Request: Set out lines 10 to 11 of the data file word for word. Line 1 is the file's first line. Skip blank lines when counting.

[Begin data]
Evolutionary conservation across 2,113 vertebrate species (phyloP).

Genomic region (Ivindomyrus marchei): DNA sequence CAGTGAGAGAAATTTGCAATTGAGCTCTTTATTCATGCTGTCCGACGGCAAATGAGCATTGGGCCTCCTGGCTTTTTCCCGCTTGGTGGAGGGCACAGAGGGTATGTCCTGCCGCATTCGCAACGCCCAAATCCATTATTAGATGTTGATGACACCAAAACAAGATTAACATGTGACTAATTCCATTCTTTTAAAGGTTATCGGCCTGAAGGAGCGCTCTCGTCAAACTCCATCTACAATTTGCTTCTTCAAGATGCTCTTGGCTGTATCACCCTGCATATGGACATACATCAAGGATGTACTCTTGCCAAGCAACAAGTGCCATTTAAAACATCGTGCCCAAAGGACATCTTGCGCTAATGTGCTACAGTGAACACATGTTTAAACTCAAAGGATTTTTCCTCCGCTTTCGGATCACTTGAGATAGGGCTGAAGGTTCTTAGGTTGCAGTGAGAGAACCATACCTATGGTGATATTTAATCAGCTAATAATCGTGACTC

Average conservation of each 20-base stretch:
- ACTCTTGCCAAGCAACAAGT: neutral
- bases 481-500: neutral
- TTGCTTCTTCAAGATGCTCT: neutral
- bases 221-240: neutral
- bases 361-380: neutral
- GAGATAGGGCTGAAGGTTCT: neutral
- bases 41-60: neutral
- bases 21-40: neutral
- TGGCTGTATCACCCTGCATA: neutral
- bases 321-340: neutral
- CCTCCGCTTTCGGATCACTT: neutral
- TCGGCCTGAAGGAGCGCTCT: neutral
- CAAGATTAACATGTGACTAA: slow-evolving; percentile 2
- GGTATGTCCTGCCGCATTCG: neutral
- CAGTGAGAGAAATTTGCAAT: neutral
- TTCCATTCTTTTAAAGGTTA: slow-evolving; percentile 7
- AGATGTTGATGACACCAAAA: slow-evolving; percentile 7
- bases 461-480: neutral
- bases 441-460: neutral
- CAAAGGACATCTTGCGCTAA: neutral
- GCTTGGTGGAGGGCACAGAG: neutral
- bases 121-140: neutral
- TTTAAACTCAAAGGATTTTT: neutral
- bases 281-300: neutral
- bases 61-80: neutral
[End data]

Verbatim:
- bases 41-60: neutral
- bases 21-40: neutral